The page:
Mediation involves a certain degree of trust between the parties. They have to have confidence in the fact that each party is laying all of their cards on the table and is complying with the financial disclosure requirements of Family Code 2104 and of course their fiduciary obligations under Feldman. In the case of complex assets, such as a community property (or mixed property) business, it is often difficult to establish an accurate value. One party may be in charge of the business and know the operations intimately while the other party may not be involved and would not be in a position to evaluate the accuracy of any value placed upon the business by the “in” spouse. A party may not be intentionally misleading the other, but simply not be technically able to give an accurate value. It is generally pointless for the parties to just “throw out” numbers and hope to agree. In these situations, it is advisable to retain the services of an expert, such as a CPA to value the community portion of the business (and generally it is not done by the accountant who is on payroll). In this way the parties do not need to rely on each other’s representations of value, but rather those of the (neutral) third party to get an accurate measure of value and cash flow. This information will help them to settle issues of community property division and support with eyes wide open.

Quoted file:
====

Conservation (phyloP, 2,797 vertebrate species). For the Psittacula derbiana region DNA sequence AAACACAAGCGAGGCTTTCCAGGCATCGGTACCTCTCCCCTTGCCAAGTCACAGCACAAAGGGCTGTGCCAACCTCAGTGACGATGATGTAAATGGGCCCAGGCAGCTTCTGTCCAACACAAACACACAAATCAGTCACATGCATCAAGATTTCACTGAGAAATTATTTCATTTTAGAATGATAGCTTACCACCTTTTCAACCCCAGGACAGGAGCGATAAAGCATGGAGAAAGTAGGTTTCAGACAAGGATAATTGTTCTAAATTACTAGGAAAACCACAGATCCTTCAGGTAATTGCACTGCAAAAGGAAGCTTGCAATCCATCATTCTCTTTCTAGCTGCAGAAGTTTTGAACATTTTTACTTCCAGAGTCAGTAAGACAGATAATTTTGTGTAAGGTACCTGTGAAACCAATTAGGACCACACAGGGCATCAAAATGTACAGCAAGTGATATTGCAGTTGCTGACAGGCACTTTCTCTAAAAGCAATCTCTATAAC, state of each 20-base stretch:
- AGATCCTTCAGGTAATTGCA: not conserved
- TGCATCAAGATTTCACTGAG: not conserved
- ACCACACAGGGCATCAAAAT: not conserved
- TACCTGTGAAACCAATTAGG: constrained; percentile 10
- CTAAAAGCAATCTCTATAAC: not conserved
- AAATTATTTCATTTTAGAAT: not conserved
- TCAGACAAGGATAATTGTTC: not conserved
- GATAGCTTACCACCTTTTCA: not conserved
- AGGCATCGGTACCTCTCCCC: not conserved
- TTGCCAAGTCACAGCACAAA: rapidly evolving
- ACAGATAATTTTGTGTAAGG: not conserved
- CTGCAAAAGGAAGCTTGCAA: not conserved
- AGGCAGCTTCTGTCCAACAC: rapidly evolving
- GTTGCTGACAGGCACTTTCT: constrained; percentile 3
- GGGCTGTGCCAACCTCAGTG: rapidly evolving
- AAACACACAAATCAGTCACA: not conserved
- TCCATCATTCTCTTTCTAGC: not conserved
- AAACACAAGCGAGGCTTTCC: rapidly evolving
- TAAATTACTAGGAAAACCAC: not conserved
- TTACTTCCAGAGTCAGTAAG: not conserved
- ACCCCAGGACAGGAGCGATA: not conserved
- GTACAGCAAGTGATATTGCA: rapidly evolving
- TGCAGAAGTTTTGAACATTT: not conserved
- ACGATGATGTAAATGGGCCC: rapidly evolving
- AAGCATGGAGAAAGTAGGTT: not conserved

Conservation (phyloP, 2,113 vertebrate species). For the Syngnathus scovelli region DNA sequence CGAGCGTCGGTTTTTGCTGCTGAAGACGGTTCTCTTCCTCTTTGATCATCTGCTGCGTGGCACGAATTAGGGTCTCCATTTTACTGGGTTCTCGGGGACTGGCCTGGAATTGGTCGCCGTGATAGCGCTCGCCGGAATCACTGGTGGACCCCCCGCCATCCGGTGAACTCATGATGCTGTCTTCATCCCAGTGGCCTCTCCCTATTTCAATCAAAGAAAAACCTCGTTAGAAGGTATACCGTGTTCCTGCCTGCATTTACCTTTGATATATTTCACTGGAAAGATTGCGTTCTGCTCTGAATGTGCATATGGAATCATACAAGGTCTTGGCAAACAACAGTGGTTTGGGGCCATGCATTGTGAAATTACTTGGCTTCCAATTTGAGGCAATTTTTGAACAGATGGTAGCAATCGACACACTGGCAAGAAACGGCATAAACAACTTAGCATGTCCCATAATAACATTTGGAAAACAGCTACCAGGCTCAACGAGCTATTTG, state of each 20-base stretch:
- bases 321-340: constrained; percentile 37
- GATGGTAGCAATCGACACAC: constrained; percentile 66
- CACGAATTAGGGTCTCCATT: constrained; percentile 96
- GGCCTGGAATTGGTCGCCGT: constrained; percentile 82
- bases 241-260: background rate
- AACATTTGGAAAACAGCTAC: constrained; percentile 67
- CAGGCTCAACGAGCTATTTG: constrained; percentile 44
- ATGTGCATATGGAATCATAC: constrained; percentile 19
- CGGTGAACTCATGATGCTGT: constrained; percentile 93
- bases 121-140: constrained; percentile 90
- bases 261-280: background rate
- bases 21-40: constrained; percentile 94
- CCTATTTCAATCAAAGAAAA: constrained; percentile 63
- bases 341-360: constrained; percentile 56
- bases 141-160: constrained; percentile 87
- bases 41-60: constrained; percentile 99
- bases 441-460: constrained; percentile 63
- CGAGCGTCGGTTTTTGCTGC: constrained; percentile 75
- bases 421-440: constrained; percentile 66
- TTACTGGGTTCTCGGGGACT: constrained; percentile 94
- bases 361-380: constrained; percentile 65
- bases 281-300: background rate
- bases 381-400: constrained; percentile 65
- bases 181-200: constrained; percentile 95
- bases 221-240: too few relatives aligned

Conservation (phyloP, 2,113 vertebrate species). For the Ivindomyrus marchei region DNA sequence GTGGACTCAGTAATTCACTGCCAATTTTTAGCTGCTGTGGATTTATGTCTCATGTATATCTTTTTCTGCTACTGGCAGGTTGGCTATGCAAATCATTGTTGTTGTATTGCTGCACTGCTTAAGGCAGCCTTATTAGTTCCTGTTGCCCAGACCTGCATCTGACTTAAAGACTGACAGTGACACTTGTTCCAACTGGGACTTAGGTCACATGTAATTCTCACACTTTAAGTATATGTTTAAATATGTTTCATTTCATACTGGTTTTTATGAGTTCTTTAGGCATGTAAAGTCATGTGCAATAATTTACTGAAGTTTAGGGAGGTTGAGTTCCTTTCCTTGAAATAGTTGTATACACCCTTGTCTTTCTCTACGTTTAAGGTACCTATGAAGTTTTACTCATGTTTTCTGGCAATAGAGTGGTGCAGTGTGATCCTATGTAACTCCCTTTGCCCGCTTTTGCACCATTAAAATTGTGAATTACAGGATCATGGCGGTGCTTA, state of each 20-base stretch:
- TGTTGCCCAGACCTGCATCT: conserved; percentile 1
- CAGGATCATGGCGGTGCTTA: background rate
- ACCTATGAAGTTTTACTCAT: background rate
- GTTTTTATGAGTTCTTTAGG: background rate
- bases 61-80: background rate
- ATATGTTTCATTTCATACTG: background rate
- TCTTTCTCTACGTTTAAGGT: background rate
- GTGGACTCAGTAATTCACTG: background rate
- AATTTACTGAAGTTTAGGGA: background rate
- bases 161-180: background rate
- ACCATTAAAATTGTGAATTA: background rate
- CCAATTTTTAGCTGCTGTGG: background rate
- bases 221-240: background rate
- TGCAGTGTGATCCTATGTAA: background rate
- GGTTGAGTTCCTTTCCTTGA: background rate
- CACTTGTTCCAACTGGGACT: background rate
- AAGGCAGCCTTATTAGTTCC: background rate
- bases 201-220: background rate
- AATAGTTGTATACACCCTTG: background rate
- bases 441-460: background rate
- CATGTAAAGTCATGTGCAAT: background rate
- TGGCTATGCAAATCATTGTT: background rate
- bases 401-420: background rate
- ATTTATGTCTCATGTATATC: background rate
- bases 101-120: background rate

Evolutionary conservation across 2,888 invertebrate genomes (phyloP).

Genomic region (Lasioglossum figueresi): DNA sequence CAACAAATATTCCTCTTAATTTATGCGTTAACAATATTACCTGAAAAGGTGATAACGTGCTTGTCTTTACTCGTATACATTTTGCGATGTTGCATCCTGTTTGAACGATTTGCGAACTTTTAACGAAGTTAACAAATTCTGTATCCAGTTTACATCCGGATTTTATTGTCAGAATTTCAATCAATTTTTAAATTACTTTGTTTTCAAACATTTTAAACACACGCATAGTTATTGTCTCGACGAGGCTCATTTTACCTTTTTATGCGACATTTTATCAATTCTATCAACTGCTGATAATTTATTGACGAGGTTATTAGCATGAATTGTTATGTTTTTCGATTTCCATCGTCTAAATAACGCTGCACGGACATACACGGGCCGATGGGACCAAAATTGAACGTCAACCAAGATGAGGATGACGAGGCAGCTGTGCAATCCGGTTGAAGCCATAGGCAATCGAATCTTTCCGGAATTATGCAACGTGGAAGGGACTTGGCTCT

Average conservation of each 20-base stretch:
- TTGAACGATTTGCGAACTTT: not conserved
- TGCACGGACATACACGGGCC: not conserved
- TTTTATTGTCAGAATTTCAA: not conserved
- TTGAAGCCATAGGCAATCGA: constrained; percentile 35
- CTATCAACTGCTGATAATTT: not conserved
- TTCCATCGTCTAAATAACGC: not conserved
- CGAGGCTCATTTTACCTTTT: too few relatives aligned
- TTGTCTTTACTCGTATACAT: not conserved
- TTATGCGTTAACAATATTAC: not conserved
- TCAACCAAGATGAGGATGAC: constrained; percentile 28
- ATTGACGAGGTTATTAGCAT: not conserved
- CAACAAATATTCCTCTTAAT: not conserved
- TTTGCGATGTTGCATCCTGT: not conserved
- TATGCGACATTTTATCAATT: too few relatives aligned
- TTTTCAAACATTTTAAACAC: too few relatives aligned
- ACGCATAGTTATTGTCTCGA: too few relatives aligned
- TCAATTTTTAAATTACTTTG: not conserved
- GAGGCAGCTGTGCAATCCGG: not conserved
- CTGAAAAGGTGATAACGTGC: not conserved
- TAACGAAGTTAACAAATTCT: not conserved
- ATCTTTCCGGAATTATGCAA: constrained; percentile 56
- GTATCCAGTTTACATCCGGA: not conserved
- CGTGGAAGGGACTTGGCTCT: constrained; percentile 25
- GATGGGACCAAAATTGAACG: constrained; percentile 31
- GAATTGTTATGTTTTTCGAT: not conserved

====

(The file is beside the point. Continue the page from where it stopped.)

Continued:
Mediation is often conducted just between the parties and their mediator, but in situations like the above, sometimes the accountant can join the mediation sessions as an informational resource to give the parties a valuation report and be available to answer questions. Mediation at this point may resemble collaborative law, but it differs in that the parties are agreeing to retain one expert and each party does not have a separate expert.
Some practitioners argue that division of complex assets is better left to litigation, but with the right resources (i.e., experts) even resolution of a complex matter can be accomplished through mediation.